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Exp Cell Res. 1985 Jan;156(1):182-90.

Cleavage of a 135 kD cell surface glycoprotein correlates with loss of fibroblast adhesion to fibronectin.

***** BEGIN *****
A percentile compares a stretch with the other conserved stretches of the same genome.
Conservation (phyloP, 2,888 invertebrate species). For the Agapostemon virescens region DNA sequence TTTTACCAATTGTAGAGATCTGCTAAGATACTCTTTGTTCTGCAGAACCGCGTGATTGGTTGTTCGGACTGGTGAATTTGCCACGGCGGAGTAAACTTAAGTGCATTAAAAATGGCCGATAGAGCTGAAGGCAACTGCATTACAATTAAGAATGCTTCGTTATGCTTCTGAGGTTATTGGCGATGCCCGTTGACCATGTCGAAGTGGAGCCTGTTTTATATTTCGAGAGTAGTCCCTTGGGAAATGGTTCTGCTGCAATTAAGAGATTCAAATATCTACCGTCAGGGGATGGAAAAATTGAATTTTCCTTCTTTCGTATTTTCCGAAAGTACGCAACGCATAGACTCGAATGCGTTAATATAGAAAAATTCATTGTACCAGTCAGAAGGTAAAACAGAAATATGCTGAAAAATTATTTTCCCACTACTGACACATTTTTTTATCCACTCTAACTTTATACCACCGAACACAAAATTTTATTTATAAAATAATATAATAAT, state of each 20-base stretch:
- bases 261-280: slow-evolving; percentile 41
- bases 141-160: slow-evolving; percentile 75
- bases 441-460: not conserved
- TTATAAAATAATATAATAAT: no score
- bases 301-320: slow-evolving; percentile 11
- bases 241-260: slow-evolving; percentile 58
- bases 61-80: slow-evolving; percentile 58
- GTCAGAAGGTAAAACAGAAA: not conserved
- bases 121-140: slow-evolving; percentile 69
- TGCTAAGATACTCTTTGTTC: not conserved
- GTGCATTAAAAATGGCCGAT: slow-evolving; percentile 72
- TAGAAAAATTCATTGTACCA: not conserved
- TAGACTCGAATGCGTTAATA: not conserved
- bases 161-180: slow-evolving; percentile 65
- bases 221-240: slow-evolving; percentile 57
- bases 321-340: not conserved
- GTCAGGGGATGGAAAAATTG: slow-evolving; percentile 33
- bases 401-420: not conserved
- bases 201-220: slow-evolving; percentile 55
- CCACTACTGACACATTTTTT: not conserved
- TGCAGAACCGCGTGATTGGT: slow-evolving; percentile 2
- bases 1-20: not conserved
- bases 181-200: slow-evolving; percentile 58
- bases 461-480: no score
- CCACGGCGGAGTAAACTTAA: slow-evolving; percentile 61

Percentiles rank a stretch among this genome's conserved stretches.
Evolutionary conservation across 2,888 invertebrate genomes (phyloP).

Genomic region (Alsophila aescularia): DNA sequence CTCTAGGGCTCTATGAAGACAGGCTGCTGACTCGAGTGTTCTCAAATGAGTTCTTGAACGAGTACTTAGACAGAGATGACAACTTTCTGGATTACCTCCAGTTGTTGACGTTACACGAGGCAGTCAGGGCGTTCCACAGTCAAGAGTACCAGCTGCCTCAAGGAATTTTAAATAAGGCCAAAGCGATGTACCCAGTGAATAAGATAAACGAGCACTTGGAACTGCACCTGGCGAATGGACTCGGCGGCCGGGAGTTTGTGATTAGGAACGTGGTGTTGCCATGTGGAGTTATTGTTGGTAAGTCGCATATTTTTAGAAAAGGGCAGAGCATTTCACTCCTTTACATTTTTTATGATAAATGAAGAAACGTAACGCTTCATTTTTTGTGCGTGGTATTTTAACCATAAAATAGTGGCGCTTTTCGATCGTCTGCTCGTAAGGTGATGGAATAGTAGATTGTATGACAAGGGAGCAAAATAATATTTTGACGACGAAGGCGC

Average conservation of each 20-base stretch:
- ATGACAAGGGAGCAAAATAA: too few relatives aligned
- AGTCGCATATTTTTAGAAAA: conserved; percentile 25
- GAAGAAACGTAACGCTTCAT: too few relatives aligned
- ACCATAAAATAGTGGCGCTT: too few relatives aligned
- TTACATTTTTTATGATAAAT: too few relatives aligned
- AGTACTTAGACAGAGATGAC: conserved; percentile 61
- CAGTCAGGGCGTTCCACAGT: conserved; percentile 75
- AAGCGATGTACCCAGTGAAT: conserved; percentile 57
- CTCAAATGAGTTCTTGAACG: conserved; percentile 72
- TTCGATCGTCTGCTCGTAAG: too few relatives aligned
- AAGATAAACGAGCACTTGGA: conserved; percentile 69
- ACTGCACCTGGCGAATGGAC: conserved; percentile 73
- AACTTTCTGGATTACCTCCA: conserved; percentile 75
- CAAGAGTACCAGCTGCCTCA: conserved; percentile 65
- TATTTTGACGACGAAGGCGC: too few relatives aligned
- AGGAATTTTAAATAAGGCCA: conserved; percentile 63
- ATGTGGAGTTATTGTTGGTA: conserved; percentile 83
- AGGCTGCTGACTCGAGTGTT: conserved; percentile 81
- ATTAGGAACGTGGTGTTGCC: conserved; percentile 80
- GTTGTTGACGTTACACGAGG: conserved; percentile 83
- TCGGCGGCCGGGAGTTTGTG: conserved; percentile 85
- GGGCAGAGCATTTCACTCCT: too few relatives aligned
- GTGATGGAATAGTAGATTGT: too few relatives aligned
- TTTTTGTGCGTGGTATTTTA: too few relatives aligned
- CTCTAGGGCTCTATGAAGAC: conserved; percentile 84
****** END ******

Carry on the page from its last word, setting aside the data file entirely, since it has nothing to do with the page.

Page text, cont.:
We have previously described a group of three plasma membrane glycoproteins that are recognized by an adhesion-disrupting antiserum and that are involved in fibronectin-mediated BHK cell adhesion. A peculiar property of these molecules is their resistance to tryptic digestion. We have now extended this study in the attempt to identify the active component within this group of molecules. SR/BALB mouse fibroblasts, used in this work, expose at their surface only two trypsin-resistant glycoproteins, gp1 (150 K) and gp2 (135 K), that are recognized by the adhesion-disrupting anti-BHK serum. Controlled proteolysis of the cell surface in the presence of a reducing agent results in the loss of cell adhesion to fibronectin-coated substratum. gp2 is selectively cleaved under these conditions. Moreover, cells treated with trypsin and reducing agent can no longer adsorb the adhesion-relevant antibodies from the anti-BHK serum. These data indicate that gp2 plays a critical role in the adhesion of SR/BALB fibroblasts to fibronectin-coated substratum, and that disulfide bonds are important in the conformation and function of this molecule.

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